In short, the Greeks had a navy that could mess up your navy and sail away from it, even if they’d suffered what would, to other ships, be considered serious damage. And that is pretty badass.

I am currently reading Military History: The Definitive Visual Guide to the Objects of Warfare, with senior editor Gareth Jones and published by DK Publishing with the cooperation of the Smithsonian, ISBN 978-0-7566-9838-6. In case you wondered where this information was coming from. 

Photos of the Olympias found through Google at

Saturday, May 11, 2013

Some Thoughts on Ladies' Armor

Thinking about arms and armor a lot lately, as those are the topics I am beginning to research for my novels. These are a couple of resources on armor, specifically ladies' armor, that I found on Tumblr. I hope you enjoy, and maybe I'll have an original arms and armor post for you next week.


Martwhim's "Why do you hate the shape of breasts in plate armor so much?"

"Since people often ask “Alright, well this is fantasy!  Why can’t we have boob shapes in plate armor?!”  I decided to make a post about it.  My frustration has nothing to do with historical inaccuracy and I’m all for imagination and freedom— but I’d like to (very quickly) illustrate this for you..."

And, along the same lines,

Emily Asher-Perrin's "It's time to Retire "Boob Plate" Armor. Because it Would Kill You."

"Never mind the chainmail bikinis—what about those awkward breast plates in armor that we see frequently in fantasy artwork and at the Ren Faire? Whenever women complain about this convention, they are usually shot down for trying to erase women’s true bodies, for insisting that women make themselves more “male” in order to appear strong and capable.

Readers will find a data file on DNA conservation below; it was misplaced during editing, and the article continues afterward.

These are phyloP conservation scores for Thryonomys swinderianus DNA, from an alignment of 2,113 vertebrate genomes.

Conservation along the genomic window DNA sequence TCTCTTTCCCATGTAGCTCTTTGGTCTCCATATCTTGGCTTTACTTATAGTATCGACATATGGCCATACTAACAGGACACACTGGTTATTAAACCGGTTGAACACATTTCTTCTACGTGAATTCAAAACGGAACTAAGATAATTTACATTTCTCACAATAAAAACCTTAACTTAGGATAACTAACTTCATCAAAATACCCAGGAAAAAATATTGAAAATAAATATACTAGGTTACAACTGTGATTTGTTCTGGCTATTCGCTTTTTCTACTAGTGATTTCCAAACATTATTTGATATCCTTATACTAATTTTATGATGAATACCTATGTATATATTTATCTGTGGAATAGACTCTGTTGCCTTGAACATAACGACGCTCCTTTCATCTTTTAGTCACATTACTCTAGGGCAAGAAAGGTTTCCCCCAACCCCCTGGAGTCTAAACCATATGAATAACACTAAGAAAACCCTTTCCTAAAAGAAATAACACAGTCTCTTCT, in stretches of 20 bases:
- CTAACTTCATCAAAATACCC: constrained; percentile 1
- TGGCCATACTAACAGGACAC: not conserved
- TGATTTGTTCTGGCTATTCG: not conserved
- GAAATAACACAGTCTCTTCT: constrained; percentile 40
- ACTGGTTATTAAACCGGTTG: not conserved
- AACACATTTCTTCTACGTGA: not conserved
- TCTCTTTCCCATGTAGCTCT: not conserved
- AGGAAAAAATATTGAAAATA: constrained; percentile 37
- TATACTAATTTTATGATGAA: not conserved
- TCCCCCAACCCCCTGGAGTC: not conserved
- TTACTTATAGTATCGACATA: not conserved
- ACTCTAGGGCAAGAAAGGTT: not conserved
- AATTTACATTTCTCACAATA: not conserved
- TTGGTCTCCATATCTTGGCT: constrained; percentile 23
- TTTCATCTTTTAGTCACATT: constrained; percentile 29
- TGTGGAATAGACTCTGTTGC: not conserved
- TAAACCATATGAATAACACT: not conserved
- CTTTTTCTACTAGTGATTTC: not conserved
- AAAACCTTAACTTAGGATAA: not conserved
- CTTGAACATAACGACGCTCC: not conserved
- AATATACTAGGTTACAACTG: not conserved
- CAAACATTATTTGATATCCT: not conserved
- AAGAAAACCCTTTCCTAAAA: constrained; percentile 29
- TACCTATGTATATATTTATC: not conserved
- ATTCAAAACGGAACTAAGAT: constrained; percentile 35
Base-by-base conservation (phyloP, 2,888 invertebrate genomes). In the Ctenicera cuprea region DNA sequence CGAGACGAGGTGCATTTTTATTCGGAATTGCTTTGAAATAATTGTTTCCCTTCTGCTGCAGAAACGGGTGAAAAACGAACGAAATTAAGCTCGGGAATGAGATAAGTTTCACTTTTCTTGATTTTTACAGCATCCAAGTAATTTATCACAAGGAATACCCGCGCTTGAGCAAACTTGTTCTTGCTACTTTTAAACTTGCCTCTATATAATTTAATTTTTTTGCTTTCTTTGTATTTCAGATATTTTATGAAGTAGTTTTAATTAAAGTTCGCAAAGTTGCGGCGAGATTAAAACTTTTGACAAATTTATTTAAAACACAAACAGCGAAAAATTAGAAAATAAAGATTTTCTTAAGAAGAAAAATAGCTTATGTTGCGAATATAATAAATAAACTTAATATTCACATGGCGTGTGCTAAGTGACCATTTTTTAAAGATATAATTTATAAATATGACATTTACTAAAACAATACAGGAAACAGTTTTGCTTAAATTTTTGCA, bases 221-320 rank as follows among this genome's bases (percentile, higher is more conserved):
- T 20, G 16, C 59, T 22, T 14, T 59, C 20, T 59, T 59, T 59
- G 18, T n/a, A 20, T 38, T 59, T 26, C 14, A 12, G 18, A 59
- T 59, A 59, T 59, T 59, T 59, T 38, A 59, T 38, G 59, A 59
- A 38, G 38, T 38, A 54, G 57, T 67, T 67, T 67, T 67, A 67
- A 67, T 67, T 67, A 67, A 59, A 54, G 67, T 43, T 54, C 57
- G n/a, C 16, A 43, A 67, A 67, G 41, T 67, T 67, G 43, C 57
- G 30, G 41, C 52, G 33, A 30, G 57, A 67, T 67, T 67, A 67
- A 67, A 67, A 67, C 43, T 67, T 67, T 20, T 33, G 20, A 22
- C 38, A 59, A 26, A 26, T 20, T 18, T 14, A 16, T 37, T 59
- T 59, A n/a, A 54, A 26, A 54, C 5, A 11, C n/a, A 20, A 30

But here’s the thing: those shapely bits of armor would actually get you killed. So the complaint is entirely valid! Now, let’s talk about why..."

This is not to say that one cannot or should not envision armor this way. If you, for example, own some of said armor and feel fabulous in it, by all means! But when it comes to designing characters who are in need of physical protection it's typically a good idea to know the rules before you break them.

Wednesday, May 8, 2013

I Promised You a Schedule...

...and it's been over a month. Oh dear.

Since I am clearly not very good at this yet, I am going to start by proposing weekly updates: for now, provisionally, they will be on Saturdays!

As an outline, in these updates I will probably talk about what I am reading at the time of the post, what I'm writing, (some art if you're really lucky,) and any other writing related things I find amusing. Hopefully you will too.

I would also like to reinstate Observations as something that actually happens. Observations are daily (daily here being the ideal) writing exercises, in any format or genre, designed to keep the creative muscles limber. They're based on Kelly Magee's Finding Frequency Project, as I first learned about them and began writing them in a class she taught at Western Washington University. Perhaps Observations can coincide with use of a new app I've been looking at...

Anyway I wanted to post something new here just as a heads up, I will do my best to have material posted on Saturday and every Saturday henceforth! Cheers everybody, and have a couple fandom motivational posters for your time.

 (Yes, I overlaid the text. The images are screenshots from the Anime Princess Tutu that I found online and DO NOT BELONG TO ME, REPEAT, SOURCE MATERIAL DOES NOT BELONG TO ME. Thanks.)